Ted Turner and Ray Lane Address Solar Energy

Katie Fehrenbacher at Earth2Tech provides some quotes from the Solar Power 2007 convention on Sep 24, 2007. Ted Turner and venture capitalist Ray Lane spoke about solar energy. Excerpts below.

Link: The Mouth Of The South Turner And Kleiner’s Lane Go Solar « Earth2Tech.

Lane … said solar “is probably the single best opportunity for entrepreneurs to invent a way out of this problem [climate change].” He also called energy opportunities “the largest economic opportunity of the 21st century.”

Not to be outdone (his speech followed Lane’s), Turner called the business opportunity of energy the greatest “in the history of humanity.” “The entire world is going to have to redo its energy regime and solar is going to be a very big part of it,” he said.

The most compelling part of the two entrepreneurs’ speeches was their pleas for the industry to move quickly to invest in companies and innovate in clean energy. “We have to move at warp speed to stop using fossil fuels,” said Turner. Lane, channeling Kleiner Perkin’s Eugene Kleiner, said, “Panic, a lot of times, does produce.” And, we might add, earn a lot of returns.

Beautiful Image: Cache La Poudre River

Photo of Cache La Poudre River by Outdoorsie on Flickr

Along the Big South trail, a few miles north of the headwaters in the Rocky Mountain National Park. Northern Colorado. June 2007.

This photo is for Matt Steinmann on his birthday. We spent many hours kayaking whitewater rivers in GA, NC, and TN in my younger days. Kayaking big whitewater was big fun (I’ve got some great memories and some scar tissue as reminders).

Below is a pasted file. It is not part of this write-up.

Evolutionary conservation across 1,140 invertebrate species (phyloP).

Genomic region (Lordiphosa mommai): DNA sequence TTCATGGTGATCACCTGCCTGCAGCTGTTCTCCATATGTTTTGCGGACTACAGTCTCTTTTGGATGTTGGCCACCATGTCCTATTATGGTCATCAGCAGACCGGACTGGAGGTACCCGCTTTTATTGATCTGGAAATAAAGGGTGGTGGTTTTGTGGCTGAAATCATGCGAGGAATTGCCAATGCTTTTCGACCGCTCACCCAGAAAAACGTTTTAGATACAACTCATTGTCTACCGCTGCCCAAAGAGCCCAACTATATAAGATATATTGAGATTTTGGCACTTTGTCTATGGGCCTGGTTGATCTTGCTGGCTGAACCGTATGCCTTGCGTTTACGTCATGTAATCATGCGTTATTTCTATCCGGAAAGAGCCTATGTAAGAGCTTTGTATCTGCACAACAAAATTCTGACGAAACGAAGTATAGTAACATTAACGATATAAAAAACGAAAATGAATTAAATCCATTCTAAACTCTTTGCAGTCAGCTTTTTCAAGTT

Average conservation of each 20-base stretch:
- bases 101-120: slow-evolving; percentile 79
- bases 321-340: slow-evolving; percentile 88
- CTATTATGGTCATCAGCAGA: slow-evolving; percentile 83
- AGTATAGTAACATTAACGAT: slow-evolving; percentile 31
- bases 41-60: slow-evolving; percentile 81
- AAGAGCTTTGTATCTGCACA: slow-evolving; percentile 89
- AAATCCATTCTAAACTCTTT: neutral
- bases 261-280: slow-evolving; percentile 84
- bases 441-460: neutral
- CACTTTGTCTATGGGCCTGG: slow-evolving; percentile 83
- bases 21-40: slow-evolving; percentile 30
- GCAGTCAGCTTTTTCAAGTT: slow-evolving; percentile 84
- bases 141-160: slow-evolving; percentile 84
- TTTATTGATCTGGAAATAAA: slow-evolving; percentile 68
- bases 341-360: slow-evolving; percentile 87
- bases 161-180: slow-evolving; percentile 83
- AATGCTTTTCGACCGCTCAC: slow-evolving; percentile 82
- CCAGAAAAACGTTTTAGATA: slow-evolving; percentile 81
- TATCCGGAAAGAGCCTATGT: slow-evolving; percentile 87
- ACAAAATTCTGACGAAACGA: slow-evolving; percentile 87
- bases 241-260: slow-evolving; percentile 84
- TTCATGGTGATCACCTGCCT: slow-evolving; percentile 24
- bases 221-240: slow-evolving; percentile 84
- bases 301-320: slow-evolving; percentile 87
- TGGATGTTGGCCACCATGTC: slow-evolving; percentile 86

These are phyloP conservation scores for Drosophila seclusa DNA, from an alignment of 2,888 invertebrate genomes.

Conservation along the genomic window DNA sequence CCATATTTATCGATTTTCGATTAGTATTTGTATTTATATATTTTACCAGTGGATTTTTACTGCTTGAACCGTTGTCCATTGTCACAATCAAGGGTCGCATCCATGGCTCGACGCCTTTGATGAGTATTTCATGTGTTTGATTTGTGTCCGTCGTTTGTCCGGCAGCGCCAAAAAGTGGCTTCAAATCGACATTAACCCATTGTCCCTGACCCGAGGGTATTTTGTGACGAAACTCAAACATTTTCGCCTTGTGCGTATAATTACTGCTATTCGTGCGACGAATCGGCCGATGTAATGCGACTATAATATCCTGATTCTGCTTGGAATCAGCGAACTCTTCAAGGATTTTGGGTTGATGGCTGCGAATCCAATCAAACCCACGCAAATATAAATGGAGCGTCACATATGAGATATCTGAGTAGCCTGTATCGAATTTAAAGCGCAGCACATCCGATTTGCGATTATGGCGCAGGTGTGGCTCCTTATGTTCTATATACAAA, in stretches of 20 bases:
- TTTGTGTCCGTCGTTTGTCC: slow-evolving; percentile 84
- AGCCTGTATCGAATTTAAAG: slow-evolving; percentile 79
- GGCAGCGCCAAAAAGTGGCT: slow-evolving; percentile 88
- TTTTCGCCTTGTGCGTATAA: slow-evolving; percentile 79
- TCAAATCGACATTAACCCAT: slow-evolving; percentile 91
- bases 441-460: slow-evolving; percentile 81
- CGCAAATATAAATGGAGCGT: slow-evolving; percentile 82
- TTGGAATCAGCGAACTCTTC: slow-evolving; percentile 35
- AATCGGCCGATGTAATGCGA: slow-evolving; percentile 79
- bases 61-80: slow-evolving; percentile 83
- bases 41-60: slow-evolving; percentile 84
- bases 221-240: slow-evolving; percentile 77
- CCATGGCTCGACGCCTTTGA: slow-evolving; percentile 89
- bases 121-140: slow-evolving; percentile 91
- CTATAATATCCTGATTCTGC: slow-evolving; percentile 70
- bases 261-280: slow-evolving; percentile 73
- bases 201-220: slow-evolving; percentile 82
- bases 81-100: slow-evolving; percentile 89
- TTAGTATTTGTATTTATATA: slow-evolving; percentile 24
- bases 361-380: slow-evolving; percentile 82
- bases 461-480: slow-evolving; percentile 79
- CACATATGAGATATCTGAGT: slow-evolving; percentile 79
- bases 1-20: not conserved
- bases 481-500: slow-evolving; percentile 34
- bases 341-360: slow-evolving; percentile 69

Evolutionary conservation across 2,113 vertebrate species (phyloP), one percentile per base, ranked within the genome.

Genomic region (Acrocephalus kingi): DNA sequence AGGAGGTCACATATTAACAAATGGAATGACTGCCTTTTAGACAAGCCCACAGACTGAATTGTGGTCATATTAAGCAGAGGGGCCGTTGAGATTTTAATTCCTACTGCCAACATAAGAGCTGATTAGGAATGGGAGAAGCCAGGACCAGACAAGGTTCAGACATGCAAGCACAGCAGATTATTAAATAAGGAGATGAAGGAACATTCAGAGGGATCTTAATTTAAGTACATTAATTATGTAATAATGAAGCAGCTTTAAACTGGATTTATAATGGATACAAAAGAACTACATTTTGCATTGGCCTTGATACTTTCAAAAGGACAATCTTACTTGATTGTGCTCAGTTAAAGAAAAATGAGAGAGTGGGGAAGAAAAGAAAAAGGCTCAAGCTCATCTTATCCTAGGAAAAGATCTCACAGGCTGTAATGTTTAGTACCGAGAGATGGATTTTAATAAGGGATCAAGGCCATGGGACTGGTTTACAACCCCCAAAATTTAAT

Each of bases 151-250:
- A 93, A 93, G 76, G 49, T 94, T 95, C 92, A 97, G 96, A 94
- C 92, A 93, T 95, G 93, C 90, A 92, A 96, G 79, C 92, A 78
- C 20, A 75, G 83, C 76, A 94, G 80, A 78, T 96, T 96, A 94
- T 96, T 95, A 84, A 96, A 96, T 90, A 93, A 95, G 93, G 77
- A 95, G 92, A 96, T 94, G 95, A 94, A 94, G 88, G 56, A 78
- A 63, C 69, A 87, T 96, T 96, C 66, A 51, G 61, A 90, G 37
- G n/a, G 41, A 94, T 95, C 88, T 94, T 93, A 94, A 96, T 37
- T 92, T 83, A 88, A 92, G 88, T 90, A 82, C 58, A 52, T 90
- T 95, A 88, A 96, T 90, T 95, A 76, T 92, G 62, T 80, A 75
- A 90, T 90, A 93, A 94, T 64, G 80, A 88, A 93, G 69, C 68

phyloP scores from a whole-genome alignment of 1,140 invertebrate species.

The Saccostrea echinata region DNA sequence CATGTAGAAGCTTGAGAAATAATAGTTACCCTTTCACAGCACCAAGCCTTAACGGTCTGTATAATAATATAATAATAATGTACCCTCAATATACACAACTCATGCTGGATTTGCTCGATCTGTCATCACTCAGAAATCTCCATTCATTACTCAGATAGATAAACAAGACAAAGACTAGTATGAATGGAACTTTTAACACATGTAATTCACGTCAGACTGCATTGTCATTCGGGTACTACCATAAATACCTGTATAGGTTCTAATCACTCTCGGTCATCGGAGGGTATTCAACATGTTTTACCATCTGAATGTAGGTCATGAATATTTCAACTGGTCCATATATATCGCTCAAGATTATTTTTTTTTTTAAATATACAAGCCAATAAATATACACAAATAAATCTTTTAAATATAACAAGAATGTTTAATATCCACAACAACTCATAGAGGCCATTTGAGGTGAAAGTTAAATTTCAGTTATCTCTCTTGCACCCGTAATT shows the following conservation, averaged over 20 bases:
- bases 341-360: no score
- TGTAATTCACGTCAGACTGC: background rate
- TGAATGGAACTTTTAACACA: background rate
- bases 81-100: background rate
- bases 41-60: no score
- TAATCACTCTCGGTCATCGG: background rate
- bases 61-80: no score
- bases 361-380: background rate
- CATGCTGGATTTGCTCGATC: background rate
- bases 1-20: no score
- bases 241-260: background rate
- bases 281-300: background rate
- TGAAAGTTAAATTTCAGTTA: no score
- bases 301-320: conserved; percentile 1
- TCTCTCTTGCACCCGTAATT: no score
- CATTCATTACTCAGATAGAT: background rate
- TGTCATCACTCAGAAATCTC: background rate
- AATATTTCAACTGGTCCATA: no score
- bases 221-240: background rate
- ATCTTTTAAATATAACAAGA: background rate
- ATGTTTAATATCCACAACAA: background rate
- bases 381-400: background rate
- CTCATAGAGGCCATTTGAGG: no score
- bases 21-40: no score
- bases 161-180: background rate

Economic Development and Energy

John Michael Greer writes about the future of societies in relation to the abundance and concentration of energy resources to which it has access. This is especially pertinent as the realization that Peak Oil may be real dawns on the American public. In the debate over switching our energy sources from petroleum to sustainable energy, the influence of big oil companies on many policy makers guarantees a short-term outlook and possible economic decline for countries who are dependent on an increasingly scarce resouce available mainly from unstable governments.

Link: The Archdruid Report

White’s law holds that the level of economic development in a society is measured by the energy per capita it produces and uses. Since the energy per capita of any society is determined by its access to concentrated energy resources – and this holds true whether we are talking about wild foods, agricultural products, fossil fuels, or anything else – it’s worth postulating that the maximum level of economic development possible for a society is measured by the abundance and concentration of energy resources to which it has access.

…a society’s maximum level of economic development will be reached, on average, at the peak of a bell-shaped curve with a height determined by the relative renewability of the society’s energy resources. A society wholly dependent on resources that renew themselves over the short term may trace a “bell-shaped curve” in which the difference between peak and trough is so small it approximates a straight line; a society dependent on resources renewable over a longer timescale may cycle up and down as its resource base depletes and recovers; a society dependent on nonrenewable resources can be expected to trace a ballistic curve in which the height of ascent is matched, or more than matched, by the depth of the following decline.